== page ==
Rounded Table Borders
      by Robert Bell AKA RabBell : 11 March 2005

There are many different ways to do this and many different opinions on how it should be done. I have used a table to demonstrate how I do it. It could have been done with a DIV and Iím sure some people would feel more comfortable with doing it with a DIV but Iíve chosen a table, mainly because I think tables are easier for beginners to understand and comprehend.

Using Photoshop Iíve created a rounded rectangle as so:

Make sure you have the width you were looking for before continuing because whatever width you make this rectangle is the going to be the width of your table. Iíve made it small for the sake of this tutorial but somewhere between 740 and 780 pixels is good for 800x600 viewers.

Now make sure you have the history menu in Photoshop opened. If not click Window in the menu and select history. Now select the crop tool and crop your image so all you have left is the top part of the table. Youíll want to remove some of the grey too.

Now in the history toolbar click back a step to when before the rectangle was cropped. Now do the same with the bottom of the table and call it bottomimage.jpg

At this point you would think we could start with the CSS and HTML coding but before we do itís probably best to open up both the bottom and top jpeg files and check they are the same width (for obvious reasons). Once your happy itís on to the coding.

Ok, this is what I started with:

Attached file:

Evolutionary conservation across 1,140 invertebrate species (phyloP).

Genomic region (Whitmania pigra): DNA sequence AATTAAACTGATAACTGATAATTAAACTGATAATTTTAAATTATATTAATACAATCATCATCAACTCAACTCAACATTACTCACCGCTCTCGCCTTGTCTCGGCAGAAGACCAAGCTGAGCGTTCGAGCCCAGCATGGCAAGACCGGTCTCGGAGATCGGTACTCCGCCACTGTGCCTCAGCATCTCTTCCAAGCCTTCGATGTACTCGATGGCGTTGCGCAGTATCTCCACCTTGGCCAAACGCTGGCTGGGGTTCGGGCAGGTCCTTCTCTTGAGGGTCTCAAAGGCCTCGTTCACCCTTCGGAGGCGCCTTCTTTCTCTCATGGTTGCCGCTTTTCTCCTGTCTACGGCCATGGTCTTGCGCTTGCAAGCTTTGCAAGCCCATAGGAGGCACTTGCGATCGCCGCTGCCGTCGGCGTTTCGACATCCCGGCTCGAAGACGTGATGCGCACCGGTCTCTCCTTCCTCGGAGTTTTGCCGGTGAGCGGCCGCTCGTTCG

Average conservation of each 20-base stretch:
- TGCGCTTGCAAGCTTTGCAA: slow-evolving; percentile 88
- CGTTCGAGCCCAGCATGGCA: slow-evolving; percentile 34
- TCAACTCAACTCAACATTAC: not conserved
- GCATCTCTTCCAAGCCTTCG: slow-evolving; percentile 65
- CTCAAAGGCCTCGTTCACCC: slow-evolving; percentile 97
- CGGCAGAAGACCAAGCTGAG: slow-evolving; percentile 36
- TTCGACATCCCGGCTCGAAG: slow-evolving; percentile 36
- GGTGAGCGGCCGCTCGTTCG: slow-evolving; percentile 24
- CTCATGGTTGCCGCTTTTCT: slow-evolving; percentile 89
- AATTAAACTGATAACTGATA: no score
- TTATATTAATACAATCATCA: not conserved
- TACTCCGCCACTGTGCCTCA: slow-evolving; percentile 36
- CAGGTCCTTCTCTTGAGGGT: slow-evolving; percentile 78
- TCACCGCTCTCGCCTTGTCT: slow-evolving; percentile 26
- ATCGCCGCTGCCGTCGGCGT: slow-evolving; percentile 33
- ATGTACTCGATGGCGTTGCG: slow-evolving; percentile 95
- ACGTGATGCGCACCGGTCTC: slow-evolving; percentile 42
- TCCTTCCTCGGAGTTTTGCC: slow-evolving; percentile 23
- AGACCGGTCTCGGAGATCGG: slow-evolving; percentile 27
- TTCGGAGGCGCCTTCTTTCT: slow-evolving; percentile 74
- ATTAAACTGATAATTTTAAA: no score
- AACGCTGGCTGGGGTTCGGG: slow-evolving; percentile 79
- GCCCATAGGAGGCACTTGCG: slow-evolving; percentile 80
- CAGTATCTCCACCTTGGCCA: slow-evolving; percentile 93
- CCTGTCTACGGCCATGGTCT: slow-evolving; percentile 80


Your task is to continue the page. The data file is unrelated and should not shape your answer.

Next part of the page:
<body bgcolor="#FFFFFF">
<table width=Ē391pxĒ align="center" bgcolor="#FFFFFF" cellpadding="0" cellspacing="0">
<tr><td>Top Row</td></tr>
<tr><td>Content Row</td></tr>
<tr><td>Bottom Row</td></tr>

Page colour has to be the same as the background colour of your image so that the rounded corners donít lose their effect. And set both the cellpadding and cellspacing to zero. The top and bottom images are going to sit on your table, changing these settings will disrupt how they are going to appear.

The width of the table should be the same width of images created earlier. In my case itís 391 pixels but obviously change this to whatever size your images were.

Now itís the CSS. You can add this to a stylesheet and attach it to the page but because weíre only working on one page Iíve added it to the head section of the page.


The topimage class display the topimage jpeg but not repeat it. Itís important this is set because if for any reason you place content in this part of the table then the image would repeat over and over again until it reached the desired height. With this setting here it wonít repeat it but use the background colour setting to fill the space.

The backcolour class will be used for the content row just to fill out the table and complete the effect.

Back to the html now:

<body bgcolor="#FFFFFF">
<table width=Ē391pxĒ align="center" bgcolor="#FFFFFF" cellpadding="0" cellspacing="0">
<tr><td height="22px" class="topimage"></td></tr>
<tr><td class="backcolor">Content Row</td></tr>
<tr><td height="20px" class="bottomimage"></td></tr>

As you can see Iíve added the classes to the relevant rows and added a height restriction on the top and bottom rows. The reason for this is because at the moment these rows are empty and on some browsers the rows appearance is affected because it is empty. If I were to add content (depending how much) I would be tempted to remove the height sizes.

As a result this should be your output:

Try increasing the text size in your browser and you should see the table grows with it. If you are going to split the content row into several columns remember and add the colspan attribute to both the top and bottom rows.

Remember there are several ways to accomplish this effect, this is just one.

  Robert Bell aka RabBell



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